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  1. #31
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    i have parks 50 also and it great stuff. i cover all my oil hardening stuff (slow oil steels i interrupt the quench) that and the Al plates for quench of air harding steels is mostly uneventful

    tho i did warp 2 razors the other day in 1095

  2. #32
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    Quote Originally Posted by randydance062449 View Post
    The heat treating for 1095 is a bit picky and do not use water as a quench or you will learn what a cracking blade sounds like. Use a fast oil as a quench.
    While a fast oil is solid advice, heated water is not out of the question. I've only broken one out of ten razors made of 1095 that were quenched in water. And in fact the one that broke, should not have, it was my fault.

    But then again, I leave a little more material on the edge so that they have a better chance of surviving, I just have to spend an extra 5 minutes grinding that little excess off which isn't a big deal.

  3. #33
    Knife & Razor Maker Joe Chandler's Avatar
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    Quote Originally Posted by Russel Baldridge View Post
    While a fast oil is solid advice, heated water is not out of the question. I've only broken one out of ten razors made of 1095 that were quenched in water. And in fact the one that broke, should not have, it was my fault.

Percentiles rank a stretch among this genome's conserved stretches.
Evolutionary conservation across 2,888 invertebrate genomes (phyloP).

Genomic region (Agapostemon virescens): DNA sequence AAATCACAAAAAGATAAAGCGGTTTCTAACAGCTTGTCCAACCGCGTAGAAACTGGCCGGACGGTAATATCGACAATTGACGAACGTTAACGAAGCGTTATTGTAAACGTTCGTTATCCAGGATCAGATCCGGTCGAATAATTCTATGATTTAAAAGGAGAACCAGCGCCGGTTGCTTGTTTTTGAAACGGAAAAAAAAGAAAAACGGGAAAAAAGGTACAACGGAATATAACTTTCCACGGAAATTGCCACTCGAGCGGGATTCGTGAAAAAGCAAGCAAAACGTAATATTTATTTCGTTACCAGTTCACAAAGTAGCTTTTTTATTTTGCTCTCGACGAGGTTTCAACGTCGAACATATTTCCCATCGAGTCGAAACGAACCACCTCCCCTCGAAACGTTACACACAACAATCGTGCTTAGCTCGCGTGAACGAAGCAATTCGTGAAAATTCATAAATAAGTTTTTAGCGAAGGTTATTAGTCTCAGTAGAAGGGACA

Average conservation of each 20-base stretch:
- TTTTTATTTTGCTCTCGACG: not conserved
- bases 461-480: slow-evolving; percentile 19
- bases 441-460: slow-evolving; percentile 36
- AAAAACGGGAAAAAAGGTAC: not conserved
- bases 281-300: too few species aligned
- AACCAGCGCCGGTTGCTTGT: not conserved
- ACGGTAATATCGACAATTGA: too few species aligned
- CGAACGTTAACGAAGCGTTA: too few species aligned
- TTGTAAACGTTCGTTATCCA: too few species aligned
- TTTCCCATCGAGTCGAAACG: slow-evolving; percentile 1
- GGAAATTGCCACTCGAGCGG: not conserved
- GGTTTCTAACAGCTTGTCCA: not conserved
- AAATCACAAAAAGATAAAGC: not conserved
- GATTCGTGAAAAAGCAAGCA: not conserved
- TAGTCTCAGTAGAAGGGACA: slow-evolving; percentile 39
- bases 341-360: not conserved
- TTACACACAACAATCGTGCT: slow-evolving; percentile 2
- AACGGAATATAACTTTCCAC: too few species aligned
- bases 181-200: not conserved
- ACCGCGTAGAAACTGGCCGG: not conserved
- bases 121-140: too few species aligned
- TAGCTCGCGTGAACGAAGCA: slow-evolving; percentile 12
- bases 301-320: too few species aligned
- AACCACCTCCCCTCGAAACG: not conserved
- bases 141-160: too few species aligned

But then again, I leave a little more material on the edge so that they have a better chance of surviving, I just have to spend an extra 5 minutes grinding that little excess off which isn't a big deal.
    You can't be saying just plain ol' heated water, can you? Brine, I can see, but plain water would allow the creation of a vapor jacket around the blade, slowing down the quench and rendering it ineffective for a steel like 1095 that needs a near immediate quench. I think you have something like 1 second to get it cooled off from quenching temperature or it won't get fully hard.

  4. #34
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    Yes, I mean plain water. For 1095 you have ~1 second to get the blade down under ~900 degrees and much more time than is necessary to get it down to room temp. With my current procedure the exposed portion of the blade stops sizzling in the water within .5 to 1 second, the back of the blade follows at around 4 seconds (clay treatment).

    I've yet to have a blade come out of the water any softer than a file, and they break like glass if hit with a hammer (did this on a test piece of 1095 put through my usual forging, normalizing, heat treating cycle, before tempering).

    Salts and surfactants are sometimes necessary for lower carbon content steels, but it is not uncommon to use plain water for the higher carbon versions.

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  6. #35
    Knife & Razor Maker Joe Chandler's Avatar
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    Quote Originally Posted by Russel Baldridge View Post